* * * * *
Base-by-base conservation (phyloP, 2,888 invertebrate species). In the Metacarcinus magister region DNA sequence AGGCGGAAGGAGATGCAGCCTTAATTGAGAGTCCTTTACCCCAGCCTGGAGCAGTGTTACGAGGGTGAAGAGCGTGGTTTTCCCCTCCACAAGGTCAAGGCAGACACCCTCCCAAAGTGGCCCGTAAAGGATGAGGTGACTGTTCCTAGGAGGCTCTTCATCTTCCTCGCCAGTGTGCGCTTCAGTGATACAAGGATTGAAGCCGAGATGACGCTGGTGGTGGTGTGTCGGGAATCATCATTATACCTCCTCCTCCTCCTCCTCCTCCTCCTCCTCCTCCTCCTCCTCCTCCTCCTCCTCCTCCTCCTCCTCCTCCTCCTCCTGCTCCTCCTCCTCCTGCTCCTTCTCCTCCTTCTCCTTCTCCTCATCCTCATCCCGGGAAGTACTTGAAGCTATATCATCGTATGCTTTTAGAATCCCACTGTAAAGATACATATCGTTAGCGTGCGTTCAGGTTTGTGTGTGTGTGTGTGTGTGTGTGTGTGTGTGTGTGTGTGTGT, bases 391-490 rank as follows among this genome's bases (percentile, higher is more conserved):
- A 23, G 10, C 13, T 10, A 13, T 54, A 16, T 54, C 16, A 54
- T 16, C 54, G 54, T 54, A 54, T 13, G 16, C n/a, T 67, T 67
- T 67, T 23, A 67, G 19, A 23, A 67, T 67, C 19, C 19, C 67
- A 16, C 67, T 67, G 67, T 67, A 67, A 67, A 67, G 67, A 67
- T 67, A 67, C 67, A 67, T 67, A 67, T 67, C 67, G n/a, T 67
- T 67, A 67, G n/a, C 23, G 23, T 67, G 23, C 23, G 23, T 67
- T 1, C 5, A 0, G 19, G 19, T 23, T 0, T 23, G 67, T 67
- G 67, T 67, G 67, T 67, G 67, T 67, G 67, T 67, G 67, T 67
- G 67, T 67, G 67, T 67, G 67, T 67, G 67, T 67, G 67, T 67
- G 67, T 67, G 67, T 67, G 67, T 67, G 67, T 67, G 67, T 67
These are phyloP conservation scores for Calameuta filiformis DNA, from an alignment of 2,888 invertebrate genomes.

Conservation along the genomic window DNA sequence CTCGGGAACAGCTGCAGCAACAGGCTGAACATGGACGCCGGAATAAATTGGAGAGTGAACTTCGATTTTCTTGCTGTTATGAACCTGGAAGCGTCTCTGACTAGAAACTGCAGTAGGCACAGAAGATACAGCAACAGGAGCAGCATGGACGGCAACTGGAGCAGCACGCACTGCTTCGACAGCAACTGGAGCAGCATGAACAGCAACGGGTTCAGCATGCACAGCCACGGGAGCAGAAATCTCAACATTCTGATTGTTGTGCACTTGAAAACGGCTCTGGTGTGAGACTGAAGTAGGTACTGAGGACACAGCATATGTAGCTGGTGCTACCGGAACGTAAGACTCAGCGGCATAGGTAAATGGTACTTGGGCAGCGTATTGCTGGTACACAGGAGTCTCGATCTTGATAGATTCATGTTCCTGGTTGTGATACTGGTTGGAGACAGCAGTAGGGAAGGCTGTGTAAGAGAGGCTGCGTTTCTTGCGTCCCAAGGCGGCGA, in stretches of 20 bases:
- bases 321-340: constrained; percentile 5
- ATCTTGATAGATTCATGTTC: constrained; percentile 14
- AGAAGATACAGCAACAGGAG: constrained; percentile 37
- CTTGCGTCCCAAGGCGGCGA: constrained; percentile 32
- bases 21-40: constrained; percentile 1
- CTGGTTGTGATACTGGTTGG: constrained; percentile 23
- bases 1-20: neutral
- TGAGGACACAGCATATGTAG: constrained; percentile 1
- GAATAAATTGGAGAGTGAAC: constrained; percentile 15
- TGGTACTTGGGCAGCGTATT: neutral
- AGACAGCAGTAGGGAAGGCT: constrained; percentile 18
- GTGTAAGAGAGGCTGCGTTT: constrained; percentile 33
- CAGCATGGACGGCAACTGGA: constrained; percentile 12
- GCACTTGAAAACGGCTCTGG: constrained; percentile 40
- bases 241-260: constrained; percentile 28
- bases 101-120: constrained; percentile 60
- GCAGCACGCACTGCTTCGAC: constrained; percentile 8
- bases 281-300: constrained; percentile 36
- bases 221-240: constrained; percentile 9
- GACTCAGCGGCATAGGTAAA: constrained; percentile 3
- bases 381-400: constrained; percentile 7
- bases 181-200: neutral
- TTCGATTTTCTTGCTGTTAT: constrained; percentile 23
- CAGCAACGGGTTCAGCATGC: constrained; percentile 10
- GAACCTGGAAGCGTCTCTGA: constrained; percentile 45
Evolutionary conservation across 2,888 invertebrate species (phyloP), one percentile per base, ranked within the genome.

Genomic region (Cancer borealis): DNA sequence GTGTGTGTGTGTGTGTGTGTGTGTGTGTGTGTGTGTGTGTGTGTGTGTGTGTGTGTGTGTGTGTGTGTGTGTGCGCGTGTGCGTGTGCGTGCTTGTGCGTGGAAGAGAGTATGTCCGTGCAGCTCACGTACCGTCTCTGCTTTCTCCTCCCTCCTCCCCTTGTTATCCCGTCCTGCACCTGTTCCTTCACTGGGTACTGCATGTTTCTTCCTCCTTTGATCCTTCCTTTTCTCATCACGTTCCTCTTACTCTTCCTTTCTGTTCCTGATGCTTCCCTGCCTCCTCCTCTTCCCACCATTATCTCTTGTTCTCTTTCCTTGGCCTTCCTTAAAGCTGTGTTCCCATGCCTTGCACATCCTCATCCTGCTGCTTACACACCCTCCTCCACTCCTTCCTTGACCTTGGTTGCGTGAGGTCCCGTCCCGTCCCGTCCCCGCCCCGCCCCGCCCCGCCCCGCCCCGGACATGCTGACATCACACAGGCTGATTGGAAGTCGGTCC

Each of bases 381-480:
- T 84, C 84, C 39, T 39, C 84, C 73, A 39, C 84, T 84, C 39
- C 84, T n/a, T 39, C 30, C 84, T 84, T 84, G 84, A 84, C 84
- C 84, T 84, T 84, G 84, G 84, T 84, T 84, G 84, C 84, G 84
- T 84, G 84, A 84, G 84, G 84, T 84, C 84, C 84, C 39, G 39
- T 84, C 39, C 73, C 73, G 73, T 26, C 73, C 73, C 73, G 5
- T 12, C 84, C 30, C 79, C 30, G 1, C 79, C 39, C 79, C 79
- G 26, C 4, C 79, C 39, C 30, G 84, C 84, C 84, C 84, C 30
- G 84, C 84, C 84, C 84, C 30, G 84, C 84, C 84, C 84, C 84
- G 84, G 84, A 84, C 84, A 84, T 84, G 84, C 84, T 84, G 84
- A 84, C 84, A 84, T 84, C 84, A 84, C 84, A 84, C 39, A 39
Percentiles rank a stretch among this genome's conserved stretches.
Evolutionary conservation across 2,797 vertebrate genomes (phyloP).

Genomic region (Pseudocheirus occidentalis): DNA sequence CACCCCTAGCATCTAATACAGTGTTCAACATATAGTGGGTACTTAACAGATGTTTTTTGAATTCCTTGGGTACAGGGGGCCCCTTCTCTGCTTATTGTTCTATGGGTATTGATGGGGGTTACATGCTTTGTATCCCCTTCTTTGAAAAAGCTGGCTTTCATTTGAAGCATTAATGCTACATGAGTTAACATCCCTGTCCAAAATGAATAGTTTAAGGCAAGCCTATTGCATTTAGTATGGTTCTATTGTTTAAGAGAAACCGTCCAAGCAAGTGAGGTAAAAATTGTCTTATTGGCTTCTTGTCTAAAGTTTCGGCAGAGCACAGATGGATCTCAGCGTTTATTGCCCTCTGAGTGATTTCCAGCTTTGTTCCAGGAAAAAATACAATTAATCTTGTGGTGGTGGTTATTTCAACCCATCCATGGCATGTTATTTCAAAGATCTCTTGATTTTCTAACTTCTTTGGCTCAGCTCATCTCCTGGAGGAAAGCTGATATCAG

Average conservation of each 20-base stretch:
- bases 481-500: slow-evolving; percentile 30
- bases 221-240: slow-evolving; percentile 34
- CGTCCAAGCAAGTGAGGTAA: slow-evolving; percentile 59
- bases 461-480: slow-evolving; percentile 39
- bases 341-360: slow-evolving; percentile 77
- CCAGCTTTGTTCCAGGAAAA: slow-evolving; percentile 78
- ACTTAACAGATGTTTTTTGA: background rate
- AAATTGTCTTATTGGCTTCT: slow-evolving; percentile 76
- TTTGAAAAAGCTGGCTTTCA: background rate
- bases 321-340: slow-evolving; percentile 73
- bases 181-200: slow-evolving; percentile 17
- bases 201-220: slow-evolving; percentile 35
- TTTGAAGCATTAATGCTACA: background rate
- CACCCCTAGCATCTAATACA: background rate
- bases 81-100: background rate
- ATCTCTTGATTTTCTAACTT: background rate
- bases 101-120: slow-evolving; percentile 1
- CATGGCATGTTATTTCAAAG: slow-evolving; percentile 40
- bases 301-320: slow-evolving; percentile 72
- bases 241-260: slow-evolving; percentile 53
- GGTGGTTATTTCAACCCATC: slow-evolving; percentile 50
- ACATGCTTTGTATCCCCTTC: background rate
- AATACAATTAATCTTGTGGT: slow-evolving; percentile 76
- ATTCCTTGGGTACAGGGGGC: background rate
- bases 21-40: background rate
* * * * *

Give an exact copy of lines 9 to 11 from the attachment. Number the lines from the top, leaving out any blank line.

- G 67, T 67, G 67, T 67, G 67, T 67, G 67, T 67, G 67, T 67
- G 67, T 67, G 67, T 67, G 67, T 67, G 67, T 67, G 67, T 67
- G 67, T 67, G 67, T 67, G 67, T 67, G 67, T 67, G 67, T 67